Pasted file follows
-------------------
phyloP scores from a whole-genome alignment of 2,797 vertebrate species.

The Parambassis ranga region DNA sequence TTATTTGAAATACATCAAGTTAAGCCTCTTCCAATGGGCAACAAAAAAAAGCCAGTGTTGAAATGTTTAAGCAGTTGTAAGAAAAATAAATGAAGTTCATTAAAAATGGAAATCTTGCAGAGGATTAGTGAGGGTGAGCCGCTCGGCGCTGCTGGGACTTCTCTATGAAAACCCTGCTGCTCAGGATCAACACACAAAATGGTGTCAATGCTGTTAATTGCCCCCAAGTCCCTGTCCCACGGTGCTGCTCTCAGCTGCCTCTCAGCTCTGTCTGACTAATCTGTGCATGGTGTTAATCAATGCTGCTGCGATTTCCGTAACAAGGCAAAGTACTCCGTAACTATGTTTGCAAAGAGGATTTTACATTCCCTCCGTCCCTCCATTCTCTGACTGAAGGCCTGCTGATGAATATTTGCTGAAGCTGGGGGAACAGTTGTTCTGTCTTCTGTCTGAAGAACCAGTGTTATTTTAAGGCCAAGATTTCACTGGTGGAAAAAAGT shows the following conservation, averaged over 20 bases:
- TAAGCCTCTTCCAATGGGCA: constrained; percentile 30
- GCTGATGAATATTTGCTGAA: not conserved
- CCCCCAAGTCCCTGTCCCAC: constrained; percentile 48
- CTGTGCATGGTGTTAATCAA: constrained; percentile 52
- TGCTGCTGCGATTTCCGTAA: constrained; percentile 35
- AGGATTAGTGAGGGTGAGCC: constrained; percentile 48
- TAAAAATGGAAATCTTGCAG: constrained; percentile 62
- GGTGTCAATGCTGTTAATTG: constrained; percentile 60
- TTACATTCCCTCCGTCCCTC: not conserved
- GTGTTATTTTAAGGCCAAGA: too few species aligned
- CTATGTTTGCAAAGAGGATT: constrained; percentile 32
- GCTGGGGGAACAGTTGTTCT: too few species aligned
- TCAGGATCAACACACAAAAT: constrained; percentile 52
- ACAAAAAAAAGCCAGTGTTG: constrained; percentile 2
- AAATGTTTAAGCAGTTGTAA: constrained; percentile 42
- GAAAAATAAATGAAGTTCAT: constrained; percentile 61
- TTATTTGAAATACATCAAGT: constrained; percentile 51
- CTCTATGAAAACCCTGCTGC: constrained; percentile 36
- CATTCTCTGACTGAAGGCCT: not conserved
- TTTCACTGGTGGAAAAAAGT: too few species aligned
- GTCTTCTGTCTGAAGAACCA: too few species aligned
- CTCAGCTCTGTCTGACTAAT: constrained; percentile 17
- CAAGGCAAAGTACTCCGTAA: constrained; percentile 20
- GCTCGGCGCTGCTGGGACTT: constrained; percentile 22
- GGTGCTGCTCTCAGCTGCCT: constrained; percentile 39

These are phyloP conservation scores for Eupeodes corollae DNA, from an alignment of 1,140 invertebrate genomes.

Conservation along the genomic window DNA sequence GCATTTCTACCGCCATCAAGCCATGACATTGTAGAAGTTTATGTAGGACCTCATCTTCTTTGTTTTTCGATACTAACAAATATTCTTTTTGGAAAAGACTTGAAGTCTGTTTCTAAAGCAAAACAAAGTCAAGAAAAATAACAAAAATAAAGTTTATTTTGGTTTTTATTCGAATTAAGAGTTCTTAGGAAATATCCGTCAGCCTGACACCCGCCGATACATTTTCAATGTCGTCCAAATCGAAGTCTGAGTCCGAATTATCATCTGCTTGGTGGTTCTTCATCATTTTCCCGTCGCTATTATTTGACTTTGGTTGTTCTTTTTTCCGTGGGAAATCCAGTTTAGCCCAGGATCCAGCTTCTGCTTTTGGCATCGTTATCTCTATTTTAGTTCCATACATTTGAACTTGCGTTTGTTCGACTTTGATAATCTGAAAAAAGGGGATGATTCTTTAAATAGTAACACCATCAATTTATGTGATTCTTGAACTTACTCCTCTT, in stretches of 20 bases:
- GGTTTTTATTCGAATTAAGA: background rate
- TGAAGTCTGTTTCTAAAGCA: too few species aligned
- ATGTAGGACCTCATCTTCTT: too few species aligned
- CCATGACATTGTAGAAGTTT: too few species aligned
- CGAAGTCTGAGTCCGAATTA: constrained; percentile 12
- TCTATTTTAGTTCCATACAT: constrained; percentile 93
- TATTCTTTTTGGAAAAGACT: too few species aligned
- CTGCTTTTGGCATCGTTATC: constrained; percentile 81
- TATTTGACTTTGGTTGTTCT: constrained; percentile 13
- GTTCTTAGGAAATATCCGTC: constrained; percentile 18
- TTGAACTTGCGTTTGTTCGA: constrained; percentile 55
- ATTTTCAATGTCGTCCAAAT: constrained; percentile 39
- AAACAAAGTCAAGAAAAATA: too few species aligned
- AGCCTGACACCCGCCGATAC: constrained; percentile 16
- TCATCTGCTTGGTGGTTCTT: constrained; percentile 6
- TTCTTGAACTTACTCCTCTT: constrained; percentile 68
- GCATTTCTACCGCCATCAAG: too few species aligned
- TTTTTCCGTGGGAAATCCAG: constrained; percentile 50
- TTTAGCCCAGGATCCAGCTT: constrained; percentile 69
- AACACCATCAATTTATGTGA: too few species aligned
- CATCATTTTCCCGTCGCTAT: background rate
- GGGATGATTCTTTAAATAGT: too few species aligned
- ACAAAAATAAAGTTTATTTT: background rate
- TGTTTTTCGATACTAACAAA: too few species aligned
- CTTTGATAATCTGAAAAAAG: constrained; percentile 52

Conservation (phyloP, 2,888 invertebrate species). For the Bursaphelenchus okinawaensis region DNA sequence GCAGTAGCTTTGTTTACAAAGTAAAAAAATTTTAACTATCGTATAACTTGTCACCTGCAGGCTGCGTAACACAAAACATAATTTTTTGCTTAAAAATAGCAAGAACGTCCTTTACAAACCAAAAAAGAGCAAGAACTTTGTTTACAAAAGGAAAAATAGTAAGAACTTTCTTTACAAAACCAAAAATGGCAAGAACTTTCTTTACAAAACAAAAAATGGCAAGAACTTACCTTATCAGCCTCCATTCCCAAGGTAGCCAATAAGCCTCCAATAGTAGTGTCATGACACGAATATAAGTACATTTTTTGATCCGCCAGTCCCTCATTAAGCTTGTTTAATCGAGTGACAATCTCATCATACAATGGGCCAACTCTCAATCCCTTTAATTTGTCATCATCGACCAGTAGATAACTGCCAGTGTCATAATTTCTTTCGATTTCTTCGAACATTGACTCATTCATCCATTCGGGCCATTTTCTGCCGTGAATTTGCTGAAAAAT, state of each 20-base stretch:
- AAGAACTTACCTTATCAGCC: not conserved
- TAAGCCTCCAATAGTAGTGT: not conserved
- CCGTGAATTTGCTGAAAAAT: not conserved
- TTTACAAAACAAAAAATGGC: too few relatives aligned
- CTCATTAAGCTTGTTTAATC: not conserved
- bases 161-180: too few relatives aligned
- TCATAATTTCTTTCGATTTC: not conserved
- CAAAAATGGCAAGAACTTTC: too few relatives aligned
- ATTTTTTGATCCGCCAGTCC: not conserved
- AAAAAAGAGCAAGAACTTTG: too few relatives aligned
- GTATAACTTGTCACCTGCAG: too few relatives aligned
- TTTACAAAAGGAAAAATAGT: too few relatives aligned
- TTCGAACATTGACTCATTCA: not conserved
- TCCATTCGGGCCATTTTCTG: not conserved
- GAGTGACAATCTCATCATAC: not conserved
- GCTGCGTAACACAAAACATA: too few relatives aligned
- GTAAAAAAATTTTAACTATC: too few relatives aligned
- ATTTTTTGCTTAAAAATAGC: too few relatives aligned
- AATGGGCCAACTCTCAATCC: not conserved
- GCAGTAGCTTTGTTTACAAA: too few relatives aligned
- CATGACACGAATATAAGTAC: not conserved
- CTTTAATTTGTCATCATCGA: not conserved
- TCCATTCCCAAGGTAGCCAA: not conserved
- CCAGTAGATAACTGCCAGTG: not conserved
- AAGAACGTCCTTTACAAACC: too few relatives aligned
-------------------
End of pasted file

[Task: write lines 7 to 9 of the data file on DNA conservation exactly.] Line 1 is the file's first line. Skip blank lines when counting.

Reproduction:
- TGCTGCTGCGATTTCCGTAA: constrained; percentile 35
- AGGATTAGTGAGGGTGAGCC: constrained; percentile 48
- TAAAAATGGAAATCTTGCAG: constrained; percentile 62